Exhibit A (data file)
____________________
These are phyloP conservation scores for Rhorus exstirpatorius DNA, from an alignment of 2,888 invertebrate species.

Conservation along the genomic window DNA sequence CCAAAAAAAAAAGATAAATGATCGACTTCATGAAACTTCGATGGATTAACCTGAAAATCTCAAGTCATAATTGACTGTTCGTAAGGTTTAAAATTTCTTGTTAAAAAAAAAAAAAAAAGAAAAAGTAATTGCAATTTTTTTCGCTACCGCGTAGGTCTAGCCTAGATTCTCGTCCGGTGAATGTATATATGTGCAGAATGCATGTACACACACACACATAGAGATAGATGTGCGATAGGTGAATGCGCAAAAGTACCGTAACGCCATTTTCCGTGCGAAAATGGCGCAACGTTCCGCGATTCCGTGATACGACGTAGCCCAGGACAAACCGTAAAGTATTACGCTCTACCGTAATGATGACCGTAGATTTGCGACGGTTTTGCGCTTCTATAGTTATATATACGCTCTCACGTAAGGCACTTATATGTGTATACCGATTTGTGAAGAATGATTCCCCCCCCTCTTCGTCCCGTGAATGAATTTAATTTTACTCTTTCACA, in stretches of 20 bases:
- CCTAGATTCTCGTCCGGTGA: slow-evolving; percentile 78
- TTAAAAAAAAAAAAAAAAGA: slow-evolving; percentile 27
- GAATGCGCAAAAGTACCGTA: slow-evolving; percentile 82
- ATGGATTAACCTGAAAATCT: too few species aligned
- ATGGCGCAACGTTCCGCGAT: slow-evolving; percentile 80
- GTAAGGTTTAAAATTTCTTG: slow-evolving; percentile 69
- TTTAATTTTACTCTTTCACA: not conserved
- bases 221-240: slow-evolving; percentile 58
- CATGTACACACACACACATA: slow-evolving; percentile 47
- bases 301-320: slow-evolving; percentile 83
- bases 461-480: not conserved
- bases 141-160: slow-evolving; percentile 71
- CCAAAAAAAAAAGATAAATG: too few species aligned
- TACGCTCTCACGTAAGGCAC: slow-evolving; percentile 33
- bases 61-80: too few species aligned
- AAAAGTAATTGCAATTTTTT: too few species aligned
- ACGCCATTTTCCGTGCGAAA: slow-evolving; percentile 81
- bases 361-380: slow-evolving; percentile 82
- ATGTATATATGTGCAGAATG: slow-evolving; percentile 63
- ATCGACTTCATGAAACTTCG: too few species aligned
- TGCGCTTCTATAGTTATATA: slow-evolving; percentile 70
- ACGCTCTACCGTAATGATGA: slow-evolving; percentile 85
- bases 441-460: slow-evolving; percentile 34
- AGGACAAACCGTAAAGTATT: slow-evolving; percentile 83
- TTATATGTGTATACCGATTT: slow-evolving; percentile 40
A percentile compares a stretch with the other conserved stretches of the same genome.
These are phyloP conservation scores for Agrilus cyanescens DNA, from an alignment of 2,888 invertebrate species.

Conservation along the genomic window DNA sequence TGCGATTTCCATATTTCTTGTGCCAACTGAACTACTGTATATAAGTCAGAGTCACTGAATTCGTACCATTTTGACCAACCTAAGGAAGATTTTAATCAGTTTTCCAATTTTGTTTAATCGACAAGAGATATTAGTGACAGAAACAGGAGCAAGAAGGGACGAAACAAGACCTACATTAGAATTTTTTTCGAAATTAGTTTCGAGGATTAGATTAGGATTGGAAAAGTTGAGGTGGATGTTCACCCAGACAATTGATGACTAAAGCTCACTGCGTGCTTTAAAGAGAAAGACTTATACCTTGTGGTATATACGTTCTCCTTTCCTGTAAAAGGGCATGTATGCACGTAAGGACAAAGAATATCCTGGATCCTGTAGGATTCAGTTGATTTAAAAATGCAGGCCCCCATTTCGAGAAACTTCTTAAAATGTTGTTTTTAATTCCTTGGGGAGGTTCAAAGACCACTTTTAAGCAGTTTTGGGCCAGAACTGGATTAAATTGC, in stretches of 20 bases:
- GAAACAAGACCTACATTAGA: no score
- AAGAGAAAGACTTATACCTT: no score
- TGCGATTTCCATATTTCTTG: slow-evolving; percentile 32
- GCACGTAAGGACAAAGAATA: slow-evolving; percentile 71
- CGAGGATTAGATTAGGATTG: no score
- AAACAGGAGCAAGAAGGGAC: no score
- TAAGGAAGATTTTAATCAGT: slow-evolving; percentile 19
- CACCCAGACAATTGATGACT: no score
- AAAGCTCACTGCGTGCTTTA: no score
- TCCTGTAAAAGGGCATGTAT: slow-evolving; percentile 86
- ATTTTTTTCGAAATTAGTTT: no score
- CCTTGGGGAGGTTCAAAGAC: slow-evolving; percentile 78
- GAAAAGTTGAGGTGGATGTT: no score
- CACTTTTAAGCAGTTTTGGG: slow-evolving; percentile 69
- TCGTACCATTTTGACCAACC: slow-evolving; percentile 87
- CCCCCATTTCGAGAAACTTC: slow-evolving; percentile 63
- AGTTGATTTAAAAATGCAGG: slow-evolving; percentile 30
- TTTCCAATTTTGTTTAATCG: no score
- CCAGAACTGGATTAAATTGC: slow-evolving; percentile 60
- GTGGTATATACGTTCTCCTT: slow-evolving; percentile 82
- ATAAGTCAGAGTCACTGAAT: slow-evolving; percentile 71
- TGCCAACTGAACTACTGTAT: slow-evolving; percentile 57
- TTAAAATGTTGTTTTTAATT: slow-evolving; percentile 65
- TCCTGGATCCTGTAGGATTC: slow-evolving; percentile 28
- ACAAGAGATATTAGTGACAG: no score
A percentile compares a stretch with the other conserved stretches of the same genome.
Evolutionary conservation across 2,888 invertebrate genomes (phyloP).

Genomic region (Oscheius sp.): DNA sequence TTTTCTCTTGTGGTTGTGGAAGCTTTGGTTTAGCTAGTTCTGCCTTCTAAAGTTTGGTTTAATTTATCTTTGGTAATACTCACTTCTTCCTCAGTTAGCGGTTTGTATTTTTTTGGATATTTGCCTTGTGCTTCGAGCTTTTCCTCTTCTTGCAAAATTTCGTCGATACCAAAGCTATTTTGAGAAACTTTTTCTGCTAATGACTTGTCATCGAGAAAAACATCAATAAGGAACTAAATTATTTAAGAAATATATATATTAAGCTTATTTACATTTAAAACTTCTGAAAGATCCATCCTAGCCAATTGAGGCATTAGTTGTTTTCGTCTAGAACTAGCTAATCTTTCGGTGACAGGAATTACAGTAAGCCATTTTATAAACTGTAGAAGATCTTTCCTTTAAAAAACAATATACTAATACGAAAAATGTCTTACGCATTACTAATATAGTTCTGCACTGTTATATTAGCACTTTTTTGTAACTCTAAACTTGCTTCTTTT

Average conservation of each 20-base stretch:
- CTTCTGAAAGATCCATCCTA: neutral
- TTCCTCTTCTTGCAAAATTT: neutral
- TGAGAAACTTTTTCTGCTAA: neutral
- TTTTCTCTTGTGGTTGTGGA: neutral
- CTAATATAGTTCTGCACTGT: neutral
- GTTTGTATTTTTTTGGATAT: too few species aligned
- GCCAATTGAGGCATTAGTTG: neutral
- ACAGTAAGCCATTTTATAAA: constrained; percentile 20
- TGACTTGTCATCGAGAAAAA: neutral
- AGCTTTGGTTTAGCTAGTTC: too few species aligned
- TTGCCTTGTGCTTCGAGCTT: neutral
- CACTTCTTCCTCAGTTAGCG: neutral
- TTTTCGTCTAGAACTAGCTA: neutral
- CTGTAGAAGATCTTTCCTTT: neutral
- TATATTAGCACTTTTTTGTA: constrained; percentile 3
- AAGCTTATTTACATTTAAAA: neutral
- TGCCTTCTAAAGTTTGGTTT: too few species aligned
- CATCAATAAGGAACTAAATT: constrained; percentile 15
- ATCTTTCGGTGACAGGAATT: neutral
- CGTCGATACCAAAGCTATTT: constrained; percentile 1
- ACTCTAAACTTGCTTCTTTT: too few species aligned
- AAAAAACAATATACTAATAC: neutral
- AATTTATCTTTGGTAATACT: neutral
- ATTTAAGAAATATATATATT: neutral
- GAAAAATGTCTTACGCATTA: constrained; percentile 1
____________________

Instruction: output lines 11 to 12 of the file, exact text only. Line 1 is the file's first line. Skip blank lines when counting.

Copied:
- CATGTACACACACACACATA: slow-evolving; percentile 47
- bases 301-320: slow-evolving; percentile 83